Sunday, 16 November 2008

Ethical business at first hand

During my career as a business journalist, I've spoken to hundreds of entrepreneurs about the trials, tribulations and immense benefits of running your own business. But despite all the many articles I've written and words of wisdom I've learnt, I've never been directly involved with a new business - until now that is.

A few months ago, Lindsay Drabwell, a close friend of mine, revealed she was launching a new business and asked whether I could lend a hand. I was delighted to help and even more delighted to learn that Lindsay's isn't just any old business; it's a ethical business with eco-principles the basis of everything it does. is its name and it's the UK's newest purveyor of some of the finest ethically sourced, organic and Fairtrade baby products. But that's not where the ethics end.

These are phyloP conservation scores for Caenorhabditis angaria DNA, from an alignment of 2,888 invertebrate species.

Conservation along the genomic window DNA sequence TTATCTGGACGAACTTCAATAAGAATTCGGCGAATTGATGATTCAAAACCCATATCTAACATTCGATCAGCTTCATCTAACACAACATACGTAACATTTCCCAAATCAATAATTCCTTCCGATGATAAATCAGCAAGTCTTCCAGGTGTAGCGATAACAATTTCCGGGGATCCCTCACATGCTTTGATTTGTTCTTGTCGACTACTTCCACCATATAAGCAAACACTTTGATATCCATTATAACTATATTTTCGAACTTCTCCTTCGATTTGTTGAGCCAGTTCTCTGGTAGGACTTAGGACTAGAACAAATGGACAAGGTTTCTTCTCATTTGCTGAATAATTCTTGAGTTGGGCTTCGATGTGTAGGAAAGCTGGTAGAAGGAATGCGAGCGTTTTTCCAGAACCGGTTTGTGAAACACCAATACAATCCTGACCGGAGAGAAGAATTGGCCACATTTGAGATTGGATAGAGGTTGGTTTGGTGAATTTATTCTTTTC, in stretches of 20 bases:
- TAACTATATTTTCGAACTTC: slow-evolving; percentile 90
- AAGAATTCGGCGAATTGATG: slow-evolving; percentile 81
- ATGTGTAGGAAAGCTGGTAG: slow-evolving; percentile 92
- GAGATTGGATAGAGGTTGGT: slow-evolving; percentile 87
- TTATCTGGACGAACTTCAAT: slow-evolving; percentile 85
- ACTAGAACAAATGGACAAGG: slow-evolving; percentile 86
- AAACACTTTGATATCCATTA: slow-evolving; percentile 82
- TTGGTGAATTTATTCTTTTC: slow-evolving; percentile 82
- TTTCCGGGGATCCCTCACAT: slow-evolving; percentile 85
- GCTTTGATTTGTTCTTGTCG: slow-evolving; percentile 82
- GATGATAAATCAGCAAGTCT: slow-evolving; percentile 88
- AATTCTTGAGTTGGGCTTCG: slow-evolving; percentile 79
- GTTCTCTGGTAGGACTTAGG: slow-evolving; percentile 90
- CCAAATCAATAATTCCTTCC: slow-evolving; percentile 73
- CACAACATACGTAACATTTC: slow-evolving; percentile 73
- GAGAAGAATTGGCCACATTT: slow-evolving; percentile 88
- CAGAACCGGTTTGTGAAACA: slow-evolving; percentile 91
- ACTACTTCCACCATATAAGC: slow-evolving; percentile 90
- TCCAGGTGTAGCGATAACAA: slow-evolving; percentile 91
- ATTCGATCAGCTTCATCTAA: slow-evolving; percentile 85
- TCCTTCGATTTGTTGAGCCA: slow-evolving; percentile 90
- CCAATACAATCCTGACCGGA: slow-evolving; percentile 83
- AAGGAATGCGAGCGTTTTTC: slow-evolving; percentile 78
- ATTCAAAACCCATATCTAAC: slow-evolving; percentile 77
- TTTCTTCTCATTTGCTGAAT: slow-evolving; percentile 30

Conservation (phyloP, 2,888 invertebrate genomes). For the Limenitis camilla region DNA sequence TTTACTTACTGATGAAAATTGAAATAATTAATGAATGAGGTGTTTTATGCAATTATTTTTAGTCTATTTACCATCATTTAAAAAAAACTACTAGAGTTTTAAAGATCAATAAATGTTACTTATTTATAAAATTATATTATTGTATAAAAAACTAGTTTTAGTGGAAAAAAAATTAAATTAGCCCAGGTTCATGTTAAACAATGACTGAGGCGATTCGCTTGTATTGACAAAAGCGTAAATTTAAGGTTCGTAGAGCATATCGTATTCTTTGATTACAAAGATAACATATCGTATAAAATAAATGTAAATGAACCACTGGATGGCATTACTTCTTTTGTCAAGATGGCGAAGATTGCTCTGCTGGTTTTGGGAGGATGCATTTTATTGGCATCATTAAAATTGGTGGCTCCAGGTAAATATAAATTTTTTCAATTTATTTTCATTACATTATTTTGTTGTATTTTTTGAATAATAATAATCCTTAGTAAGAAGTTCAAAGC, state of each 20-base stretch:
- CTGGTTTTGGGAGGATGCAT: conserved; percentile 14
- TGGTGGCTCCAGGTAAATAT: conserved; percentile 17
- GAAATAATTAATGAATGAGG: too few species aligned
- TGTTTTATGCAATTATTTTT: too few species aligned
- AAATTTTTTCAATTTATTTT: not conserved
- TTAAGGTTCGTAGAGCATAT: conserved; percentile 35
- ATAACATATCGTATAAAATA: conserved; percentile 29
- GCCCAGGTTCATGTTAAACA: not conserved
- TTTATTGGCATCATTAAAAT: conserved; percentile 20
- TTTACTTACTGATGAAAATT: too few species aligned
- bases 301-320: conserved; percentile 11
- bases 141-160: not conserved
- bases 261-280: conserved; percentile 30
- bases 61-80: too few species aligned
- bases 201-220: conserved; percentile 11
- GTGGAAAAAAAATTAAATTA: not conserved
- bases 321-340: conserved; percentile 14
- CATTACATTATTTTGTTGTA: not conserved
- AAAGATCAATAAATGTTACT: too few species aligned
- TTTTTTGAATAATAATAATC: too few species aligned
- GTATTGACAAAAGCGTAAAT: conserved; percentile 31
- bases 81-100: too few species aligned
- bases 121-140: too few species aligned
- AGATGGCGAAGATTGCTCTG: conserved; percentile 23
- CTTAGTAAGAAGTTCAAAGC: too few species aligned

Lindsay is committed to making an environmental difference and is applying her ethical principles throughout her business processes. DaisychainBaby's packaging is recyled as are the company's business cards. Even her web host is run on 100% renewable energy and Lindsay is also a member of Ethical Junction and 1% For The Planet.

I've been leading DaisychainBaby's PR efforts and despite the business being officially less than two weeks old, the press interest has been huge. Several websites have written about it including the Financial Times.

What my involvement in has taught me is that not only is everything I've learnt about starting up during the past seven years true but, more importantly, setting up in business doesn't mean you have to compromise on your principles. In fact, it's the complete opposite.

I've always been pretty sure that ethical, social and environmental principles are the future of business but now that I'm involved with such a company I know it for definite.

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